We never would have invaded Iraq to get Saddam had the country not been gripped by irrational fear of anthrax and terrorism. Not to save the tortured. Not to liberate the oppressed. Not out of any sentiment that can be considered in the smallest way altruistic. We went out of fear and toward vengeance. To argue that there was some good bred of that sentiment at the end of the day is shameless attempt to cut an escape hatch for the national conscience. We should not be let off the hook that easily. The political leadership screwed up the assessment, the people failed to be involved, the media didn't perform their due diligence, and the military failed to plan adequately. Before Americans failed in Iraq, they failed in America. You don't get to hold Saddam up as a get out of jail free card for that.
3 months, 2 weeks ago on Access denied | The Best Defense
@fg42 @CATtheSON @tomricks This all fascinates me, because I am absolutely sure there was no mention of the bureaucratic structure of the chains of command and authority, let alone how they contributed to keeping this guy from being grounded. In comparison to what's been presented here, the story was put in a much more Aesop fable format. That's disappointing, since leaders rarely fail in clear-cut moral situations. It's when things start getting murky that we lose our perspective on how to proceed. The complexity of these situations should be appreciated, as the devil truly is in the details.
It got to the point for me that I began to think McCain was going to pull a major plot twist by announcing he was his own best evidence that installing a SefDef just because he's a 'Nam vet is a bad idea. I also thought it would have been fair for Hagel to ask if McCain was right or wrong to support the invasion to begin with. It's not that I don't like McCain anymore. I've just concluded that he's way too erratic. If he was a unit commander instead of a Senator, I'd call him toxic. Maybe he's a toxic Senator. I think we confuse the idea of "the Jewish" lobby and the Israeli lobby. It works much more in the favor of Israel to be called the Jewish lobby, because of the association with the Holocaust. It's easier to argue with someone when you can insinuate every statement they make is anti-Semitic. I think the notion is starting to get old within the American Jewish community, though. They're starting to figure out that the Israeli agenda is not necessarily aligned with their principles and beliefs. What I have never been able to understand is how the Republicans (and many Democrats) have been able to uphold the "Israel is our greatest ally in the Middle East" narrative when in reality Saudi Arabia has always been our go-to guy. Not a lot of photos of Bush or Obama holding hands with members of the Knesset. House of Saud is a different story.
This used to be a major case study in leadership classes at the Air Force Academy. The co-pilot who went with him that day was the last guy in the squadron who'd fly with him. He had three kids. All the others found ways to make excuses to avoid showing up. It's my memory that most cadets concluded in the discussion that the co-pilot was wrong as well, because he contributed to the behavior as much as anyone. He tolerated the behavior.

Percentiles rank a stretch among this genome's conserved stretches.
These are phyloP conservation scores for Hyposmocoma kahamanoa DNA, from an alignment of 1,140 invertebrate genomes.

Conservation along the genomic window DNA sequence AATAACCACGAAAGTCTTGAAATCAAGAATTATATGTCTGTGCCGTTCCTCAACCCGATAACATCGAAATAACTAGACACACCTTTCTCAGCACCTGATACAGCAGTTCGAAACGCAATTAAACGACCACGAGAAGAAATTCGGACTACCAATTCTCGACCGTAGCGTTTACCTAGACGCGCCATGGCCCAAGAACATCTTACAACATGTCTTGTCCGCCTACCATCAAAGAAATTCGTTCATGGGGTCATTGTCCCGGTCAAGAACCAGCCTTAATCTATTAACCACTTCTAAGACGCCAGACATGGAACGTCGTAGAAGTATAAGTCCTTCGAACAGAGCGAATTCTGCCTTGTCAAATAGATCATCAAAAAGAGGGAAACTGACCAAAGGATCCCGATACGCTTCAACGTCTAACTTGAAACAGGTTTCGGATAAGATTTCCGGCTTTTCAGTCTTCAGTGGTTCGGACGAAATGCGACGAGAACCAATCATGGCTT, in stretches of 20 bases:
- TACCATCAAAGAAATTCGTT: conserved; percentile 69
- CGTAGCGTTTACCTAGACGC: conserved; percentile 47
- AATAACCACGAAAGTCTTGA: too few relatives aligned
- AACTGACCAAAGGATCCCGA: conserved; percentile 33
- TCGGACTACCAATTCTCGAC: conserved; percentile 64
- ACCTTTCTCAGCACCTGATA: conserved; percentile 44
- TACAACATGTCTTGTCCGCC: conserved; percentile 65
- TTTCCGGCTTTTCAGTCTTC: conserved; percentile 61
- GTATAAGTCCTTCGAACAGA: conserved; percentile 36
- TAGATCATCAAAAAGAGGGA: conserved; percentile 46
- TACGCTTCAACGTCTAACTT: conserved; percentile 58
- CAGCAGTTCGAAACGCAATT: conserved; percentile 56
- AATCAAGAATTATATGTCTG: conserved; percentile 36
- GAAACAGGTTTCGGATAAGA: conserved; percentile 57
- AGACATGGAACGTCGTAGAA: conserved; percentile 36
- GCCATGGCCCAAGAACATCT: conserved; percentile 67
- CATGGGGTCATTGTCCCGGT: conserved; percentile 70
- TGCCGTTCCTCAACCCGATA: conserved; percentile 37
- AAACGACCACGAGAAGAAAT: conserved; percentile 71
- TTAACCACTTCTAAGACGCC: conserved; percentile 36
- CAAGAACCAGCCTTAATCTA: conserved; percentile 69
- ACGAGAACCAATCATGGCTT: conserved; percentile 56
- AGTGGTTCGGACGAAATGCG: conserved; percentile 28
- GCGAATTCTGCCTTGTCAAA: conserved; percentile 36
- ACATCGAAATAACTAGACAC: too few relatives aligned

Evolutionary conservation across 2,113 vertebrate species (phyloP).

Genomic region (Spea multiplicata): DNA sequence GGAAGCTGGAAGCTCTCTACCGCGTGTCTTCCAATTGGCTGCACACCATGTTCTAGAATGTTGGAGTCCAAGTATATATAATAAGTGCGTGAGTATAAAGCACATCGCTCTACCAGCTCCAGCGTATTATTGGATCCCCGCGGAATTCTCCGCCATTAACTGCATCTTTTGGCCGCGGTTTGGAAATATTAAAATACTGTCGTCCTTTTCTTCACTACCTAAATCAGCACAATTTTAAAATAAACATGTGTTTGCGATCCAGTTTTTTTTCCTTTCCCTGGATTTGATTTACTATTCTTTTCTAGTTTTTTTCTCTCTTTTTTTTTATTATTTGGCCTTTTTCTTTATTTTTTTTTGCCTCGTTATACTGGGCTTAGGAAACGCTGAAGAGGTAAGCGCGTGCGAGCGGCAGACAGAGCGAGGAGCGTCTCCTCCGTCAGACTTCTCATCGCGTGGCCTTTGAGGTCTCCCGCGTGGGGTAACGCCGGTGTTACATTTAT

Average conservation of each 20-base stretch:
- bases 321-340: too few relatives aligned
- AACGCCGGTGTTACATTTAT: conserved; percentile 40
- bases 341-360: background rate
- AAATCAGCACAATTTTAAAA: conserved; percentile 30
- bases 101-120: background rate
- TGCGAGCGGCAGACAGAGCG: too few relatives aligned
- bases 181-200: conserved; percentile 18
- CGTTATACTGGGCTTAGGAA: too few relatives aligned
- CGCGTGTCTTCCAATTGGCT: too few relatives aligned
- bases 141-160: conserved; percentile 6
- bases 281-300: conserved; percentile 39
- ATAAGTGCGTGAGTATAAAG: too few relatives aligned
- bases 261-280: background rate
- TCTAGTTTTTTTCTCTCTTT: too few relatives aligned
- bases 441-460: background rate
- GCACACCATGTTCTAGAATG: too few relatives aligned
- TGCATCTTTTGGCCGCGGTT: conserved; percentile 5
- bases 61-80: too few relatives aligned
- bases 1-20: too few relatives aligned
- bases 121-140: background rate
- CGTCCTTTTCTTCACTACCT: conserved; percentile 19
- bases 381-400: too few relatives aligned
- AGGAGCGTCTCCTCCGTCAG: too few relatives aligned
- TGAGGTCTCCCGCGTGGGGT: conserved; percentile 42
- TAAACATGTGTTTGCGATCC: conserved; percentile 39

3 months, 3 weeks ago on Access denied | The Best Defense
@HUNTERS Seeing as how suicide has crept into the SOF and caregiver ranks, it seems that caring is now the disease. Commanders appear largely innoculated.
4 months, 1 week ago on Access denied | The Best Defense
I talked to a psychologist once who worked with the Marines in 3/5. They said that "You go in there to see some of these guys, and it unexpectedly just starts coming out. You get it all over you. You feel like you have to take a shower at the end of the day, and you're exhausted from carrying it around."
This man is a combat casualty as surely as if the enemy had shot him. And we left him to die on his own no less than cowards abandoning their own on the battlefield.
Soldiers. Senior commanders. Now those who are supposed to give care for the condition itself. How many does it take?
@fg42 @HUNTERS @Gold Star Father
This is a surreal paradigm to me. Why do we need a czar? We have a commander-in-chief. All it would take is for this man to stand before his secretary of defense and his JCS and order them to stop this. Tell them point-blank that it's a failure-not-optional proposition. We put a man on the moon because a President said to do it.
I can't remember how many 48 and 72-hour days I worked during my time in the service because I had to make the mission happen. I was given orders and I followed them. I was given objectives and I met them. This ethic diminishes gradually as you go up the chain of command. Imagine how an O-5 would react if one of his Lieutenants reacted to his orders the same way that Generals and Colonels regarded their orders? "Yes sir, I understand and I'm genuinely concerned about that. I'll do my best to make it happen but I can't make guarantees because the situation is complex and dynamic."
Equally surreal to me, and related to Tom's oblique references to the NRA and gun-control debate, is how the President regards these kinds of issues. There's a great report on CNN this weekend on shooting death statistics among young people in America. We kill something like 5,000 kids in our country every year, most of them minorities. But it takes 22 dead white elementary kids to get our black President from Chicago (Chicago!) really revved up about gun violence. In the same fashion, both Bush and Obama have gone to Dover and saluted the solitary flag-draped coffins coming home from combat, and they've sworn to pour billions of dollars into more effective technology to keep troops alive. But again, you look at that figure of 30,000 veteran suicides and we're completely deaf to it.
4 months, 1 week ago on Conversation @ http://ricks.foreignpolicy.com/posts/2013/01/10/commanders_now_authorized_to_ask_suicidal_soldiers_if_they_have_guns